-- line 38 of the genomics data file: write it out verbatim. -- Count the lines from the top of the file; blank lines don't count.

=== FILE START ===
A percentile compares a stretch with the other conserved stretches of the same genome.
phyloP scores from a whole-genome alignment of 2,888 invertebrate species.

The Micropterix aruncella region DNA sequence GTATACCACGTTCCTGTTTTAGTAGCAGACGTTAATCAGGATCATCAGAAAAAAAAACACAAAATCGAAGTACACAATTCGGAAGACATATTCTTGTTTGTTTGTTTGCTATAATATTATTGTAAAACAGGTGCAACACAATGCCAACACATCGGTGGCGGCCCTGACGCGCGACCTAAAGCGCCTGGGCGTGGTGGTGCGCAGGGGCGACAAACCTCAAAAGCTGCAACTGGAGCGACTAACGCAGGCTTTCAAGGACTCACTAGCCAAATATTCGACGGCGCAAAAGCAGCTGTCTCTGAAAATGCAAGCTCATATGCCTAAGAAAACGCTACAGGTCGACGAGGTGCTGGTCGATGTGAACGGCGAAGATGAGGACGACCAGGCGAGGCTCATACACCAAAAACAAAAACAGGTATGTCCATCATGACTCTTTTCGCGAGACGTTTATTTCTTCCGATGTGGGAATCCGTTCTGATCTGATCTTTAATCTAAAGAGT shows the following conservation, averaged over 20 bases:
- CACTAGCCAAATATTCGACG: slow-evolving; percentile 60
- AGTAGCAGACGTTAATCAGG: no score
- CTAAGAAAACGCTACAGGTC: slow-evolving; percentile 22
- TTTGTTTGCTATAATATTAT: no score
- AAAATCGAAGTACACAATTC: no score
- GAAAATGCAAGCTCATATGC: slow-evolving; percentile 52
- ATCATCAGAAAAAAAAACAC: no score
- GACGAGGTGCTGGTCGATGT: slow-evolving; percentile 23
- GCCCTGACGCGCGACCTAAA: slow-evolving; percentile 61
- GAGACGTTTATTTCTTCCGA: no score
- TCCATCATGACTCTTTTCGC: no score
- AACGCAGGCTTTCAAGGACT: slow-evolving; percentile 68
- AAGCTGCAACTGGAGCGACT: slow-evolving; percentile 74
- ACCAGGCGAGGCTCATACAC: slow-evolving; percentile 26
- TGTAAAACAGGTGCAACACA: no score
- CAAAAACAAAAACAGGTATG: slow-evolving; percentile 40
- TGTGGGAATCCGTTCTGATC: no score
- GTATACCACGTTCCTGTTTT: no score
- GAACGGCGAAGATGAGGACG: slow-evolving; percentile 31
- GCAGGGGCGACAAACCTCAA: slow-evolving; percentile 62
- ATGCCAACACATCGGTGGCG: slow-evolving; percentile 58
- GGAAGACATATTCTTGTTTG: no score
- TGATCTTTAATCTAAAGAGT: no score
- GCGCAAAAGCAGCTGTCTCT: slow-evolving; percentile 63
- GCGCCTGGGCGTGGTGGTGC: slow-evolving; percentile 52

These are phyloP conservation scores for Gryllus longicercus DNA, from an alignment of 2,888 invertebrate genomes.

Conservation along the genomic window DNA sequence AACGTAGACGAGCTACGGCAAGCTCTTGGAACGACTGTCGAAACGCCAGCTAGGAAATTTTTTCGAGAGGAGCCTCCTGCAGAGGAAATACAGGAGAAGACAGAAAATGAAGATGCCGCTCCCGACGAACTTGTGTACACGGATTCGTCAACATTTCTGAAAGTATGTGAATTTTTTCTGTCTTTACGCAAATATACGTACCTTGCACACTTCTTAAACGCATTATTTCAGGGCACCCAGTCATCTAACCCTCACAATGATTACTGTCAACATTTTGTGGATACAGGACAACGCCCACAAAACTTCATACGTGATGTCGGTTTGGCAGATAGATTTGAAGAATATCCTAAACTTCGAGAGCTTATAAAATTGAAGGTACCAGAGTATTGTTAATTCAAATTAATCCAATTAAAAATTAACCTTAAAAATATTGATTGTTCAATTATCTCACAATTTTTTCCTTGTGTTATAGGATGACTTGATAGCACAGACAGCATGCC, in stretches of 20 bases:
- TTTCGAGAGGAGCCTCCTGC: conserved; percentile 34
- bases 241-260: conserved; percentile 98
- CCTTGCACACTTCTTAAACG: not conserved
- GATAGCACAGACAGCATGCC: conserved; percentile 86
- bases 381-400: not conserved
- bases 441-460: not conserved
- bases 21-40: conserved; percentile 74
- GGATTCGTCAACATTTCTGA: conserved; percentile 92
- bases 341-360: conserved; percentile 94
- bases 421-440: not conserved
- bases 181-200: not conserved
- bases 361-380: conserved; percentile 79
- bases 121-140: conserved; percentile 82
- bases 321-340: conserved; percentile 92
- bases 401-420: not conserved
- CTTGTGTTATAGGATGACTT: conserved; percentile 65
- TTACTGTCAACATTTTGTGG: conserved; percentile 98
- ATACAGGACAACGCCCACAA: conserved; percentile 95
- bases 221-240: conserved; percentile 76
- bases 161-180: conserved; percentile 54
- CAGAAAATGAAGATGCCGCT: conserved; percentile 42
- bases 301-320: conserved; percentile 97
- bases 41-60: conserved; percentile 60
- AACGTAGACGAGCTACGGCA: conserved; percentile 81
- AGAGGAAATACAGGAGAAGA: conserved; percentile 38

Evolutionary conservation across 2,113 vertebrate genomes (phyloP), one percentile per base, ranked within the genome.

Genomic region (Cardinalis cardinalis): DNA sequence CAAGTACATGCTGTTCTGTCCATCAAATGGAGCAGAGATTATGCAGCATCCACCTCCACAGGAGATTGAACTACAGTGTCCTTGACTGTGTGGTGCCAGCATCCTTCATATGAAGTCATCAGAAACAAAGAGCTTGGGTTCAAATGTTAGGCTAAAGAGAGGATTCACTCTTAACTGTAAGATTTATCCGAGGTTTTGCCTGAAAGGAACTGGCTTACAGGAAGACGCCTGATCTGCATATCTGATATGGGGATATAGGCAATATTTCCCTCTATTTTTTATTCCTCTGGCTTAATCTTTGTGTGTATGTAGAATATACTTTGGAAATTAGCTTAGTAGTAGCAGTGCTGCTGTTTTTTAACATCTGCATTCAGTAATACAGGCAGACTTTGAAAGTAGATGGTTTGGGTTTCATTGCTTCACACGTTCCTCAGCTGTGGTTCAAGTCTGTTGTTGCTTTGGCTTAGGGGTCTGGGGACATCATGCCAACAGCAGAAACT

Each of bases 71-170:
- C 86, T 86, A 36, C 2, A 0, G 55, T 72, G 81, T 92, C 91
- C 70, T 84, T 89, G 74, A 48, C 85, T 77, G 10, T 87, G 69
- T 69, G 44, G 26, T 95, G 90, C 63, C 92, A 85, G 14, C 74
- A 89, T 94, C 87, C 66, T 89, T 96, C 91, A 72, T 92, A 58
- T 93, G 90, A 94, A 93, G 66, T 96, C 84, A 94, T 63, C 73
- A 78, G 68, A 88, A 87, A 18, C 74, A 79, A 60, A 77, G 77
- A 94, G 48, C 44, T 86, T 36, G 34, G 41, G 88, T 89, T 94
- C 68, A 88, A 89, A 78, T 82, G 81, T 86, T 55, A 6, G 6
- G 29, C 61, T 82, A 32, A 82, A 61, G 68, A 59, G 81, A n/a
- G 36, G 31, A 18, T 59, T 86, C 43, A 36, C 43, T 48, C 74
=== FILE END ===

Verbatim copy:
- GGATTCGTCAACATTTCTGA: conserved; percentile 92